This blog post is based on a discussion in Whetstone, J. T. (2013). Leadership Ethics & Spirituality. Bloomington, IN: WestBow.



Developing Leader Virtues: Suggestion #2


As suggested in a previous blog, seeking out challenging assignments can help you develop the moral character you need to be a good leader.  Another helpful practice is mentoring. The relational process of one-on-one or dyadic mentoring can help you learn how to receive and give wise counsel in the workplace or other social settings.  As an aspiring leader, you should deliberately cultivate a network of advisors from among your friends, family, or more experienced co-workers and superiors. But be careful as to whom you select.

Based on empirical assessments, mentoring remains a well-accepted development approach for career development, material rewards, and psychological benefits.  Moberg and Velasquez (2004) refer to surveys estimating that between 38% and 55% of employees have been mentored at least once in their careers.  Toastmasters International has long successfully incorporated mentoring, encouraging club members to share their knowledge, skills, and experience while helping new, more inexperienced members improve as public speakers.

You and your mentor can benefit one another in terms of professional knowledge and skills. Mentoring also can promote your moral character development. Indeed, mentoring by an experienced person of a more junior person has been used for character development since ancient times.  Socrates and Gandhi approved of those teachers who could help people become able to learn virtue for themselves (Rouner, 1993).  Aristotle taught that persons of virtuous character, with relevant experience in the contextual domain of practice, can mentor others through application of practical wisdom (phronesis).

Although the mentor generally offers relatively more benefits and receives relatively fewer than the person mentored, the essence of the adult mentoring relationship is offering and receiving, with the desired result that the mentor and mentee should each take pleasure in the enriching interpersonal exchange (Cohen, 1995, ix).  Moreover, if you gain from your mentoring experience, you likely will be motivated to mentor others.

Transformational leadership and servant leadership both call for the leader to nurture the character growth of followers.  One recommended practice of effective transformative leaders, for example, is that after a learner makes a mistake, the leader will provide mentoring support, encouraging persistence toward improvement.  Leaders who mentor also develop as they seek to be the role models regarding the standards they set for their mentees. Part of being a good leader may even be serving as an effective mentor, someone who develops others into good leaders.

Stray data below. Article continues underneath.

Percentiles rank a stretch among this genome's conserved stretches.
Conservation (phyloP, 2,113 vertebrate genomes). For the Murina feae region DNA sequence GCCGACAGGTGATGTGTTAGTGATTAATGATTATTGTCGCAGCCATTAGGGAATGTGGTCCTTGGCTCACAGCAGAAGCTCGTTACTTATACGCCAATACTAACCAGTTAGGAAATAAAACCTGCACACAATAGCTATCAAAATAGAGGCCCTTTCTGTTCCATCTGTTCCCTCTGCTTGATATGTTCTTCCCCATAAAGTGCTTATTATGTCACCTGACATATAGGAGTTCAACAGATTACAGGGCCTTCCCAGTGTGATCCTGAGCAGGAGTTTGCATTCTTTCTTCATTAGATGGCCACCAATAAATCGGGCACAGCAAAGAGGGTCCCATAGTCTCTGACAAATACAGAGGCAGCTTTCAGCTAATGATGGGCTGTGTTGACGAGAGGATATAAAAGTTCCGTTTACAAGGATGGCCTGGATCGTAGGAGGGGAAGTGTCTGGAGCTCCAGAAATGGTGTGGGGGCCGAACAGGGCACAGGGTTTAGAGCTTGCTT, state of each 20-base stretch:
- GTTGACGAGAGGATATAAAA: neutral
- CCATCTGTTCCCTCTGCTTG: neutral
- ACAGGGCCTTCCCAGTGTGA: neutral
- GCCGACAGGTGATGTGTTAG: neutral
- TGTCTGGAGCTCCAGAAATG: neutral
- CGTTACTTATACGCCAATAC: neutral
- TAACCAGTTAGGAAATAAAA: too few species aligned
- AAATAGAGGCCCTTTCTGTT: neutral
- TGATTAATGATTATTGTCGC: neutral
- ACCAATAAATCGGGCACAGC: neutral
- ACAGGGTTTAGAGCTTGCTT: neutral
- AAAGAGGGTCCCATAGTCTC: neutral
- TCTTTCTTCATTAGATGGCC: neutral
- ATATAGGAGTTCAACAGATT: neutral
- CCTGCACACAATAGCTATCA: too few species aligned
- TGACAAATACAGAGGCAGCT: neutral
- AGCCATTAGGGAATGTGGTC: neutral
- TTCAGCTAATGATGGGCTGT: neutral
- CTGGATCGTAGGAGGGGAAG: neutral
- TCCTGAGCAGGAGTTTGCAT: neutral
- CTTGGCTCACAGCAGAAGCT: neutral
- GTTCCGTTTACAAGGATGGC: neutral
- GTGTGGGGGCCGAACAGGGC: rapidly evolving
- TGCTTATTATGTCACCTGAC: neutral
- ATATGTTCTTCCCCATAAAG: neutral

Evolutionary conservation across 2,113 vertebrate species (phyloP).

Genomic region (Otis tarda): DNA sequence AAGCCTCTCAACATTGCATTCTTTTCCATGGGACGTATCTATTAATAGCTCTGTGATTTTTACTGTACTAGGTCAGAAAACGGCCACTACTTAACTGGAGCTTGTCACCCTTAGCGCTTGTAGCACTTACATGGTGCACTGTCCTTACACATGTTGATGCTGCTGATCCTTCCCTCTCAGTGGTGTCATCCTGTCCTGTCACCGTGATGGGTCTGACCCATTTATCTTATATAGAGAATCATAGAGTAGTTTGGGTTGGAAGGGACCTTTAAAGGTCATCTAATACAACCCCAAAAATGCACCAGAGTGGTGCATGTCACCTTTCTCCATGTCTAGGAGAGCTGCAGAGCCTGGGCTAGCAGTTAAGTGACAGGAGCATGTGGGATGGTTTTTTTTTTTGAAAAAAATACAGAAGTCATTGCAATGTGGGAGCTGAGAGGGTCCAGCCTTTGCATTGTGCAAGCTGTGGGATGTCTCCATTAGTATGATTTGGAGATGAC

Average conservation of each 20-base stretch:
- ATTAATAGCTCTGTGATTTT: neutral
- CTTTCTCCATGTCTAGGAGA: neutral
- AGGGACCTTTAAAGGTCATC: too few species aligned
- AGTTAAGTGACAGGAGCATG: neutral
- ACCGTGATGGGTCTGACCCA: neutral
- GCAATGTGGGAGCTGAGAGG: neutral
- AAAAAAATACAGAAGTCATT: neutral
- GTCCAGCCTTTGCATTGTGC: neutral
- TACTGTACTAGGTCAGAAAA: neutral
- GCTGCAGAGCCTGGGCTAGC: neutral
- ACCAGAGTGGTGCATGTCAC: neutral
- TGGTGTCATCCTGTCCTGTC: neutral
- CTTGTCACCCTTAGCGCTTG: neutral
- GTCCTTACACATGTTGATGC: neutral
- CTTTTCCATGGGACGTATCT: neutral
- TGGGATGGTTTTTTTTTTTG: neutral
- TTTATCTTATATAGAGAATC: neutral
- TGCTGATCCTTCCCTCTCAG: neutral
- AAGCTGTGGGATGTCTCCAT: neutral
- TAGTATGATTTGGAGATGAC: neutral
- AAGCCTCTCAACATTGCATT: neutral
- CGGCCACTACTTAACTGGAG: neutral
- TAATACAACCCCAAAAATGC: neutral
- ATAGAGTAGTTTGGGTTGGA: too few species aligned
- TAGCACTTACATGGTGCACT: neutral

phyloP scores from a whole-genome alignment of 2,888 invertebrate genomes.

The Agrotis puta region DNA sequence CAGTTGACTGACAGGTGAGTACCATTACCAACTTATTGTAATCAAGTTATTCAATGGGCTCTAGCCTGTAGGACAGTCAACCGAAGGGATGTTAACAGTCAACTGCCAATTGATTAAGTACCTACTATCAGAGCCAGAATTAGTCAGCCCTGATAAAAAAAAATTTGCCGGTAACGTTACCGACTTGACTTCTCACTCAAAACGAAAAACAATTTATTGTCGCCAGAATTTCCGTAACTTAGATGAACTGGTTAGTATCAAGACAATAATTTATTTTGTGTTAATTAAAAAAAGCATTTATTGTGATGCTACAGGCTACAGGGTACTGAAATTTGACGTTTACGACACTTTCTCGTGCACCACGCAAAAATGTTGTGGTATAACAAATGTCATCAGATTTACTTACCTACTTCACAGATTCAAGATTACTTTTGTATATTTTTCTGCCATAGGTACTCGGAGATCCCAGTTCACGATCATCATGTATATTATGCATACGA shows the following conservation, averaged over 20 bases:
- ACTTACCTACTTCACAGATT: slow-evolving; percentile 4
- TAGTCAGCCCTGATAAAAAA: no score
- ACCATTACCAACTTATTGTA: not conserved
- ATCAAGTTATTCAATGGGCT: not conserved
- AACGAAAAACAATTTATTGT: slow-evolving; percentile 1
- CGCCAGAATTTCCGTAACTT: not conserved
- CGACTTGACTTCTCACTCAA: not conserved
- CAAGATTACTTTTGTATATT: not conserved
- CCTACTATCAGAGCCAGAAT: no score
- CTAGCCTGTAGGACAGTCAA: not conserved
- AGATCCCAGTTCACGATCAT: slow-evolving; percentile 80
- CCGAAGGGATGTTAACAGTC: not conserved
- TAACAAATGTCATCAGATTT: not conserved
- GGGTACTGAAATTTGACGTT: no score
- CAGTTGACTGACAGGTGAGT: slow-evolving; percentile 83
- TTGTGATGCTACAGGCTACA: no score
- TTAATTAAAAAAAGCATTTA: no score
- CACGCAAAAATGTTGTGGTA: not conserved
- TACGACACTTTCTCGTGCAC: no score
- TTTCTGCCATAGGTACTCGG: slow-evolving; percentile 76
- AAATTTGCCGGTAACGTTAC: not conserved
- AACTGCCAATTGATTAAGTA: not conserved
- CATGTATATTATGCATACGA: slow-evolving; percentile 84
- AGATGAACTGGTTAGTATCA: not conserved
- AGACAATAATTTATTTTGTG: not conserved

Being an interpersonal human endeavor, mentoring may involve personal risk.  But empirical research shows that mentoring participants experience outcomes that are generally positive, although both mentees and mentors have reported abuses, dysfunctions, and ethical issues.  The rewards usually outweigh any risks.     

Ethical concerns are central in the mentoring relationship since the process is a medium for moral advice and instruction, with mentors serving as role models for the process of moral development (Weaver et al., 2006).  Both mentors and mentees have a responsibility to engage in an ethical manner, starting with a clear mutual understanding of the ground rules and objectives of their two-way offering and receiving relationship. But, if you are the one being mentored, you still must take responsibility for your own growth and development, not expecting to be excused even if you are junior in status.

Typically, modern educators no longer promote growth in moral virtues as a central aim for mentoring.  But they are mistaken, proving guilty of the charge by C. S. Lewis (1948, 2001) that they are making men without chests (hearts) while expecting of them virtue and enterprise.

Since manifesting a strong moral character is vital for ethical behavior and ethical leadership, you should seek to demonstrate strong integrity and encourage its development in others through mentoring. By engaging a mentor, you can establish a productive relationship that can help you develop the character you need to be a good leader.    

Note: Future blogs will briefly discuss additional habitual practices that can help you promote your character development. 


Cohen, N. (1995). Mentoring Adult Learners: A Guide for Educators and Trainers. Malabar, FL: Krieger.

Lewis, C. S. (1948, 2001). The Abolition of Man. San Francisco: HarperCollins.

Moberg, D. & M. Velasquez (2000). “The ethics of mentoring.” Business Ethics Quarterly. 14(1), 95-122.

Rouner, L. (1993). “Can virtue be taught in a school? Ivan Illich and Mohandas Gandhi on deschooling society.” Can Virtue Be Taught? B. Darling-Smith, ed. Notre Dame, IN: University of Notre Dame Press, 139-155.

Weaver, G., L. K. Trevino, & B. Agle. (2006). “Some I look up to: Ethical role models in organizations.” Organizational Dynamics. 34(3), 313-330.

This blog post is based on a discussion in Whetstone, J. (2013). Leadership Ethics & Spirituality. Bloomington, IN: WestBow.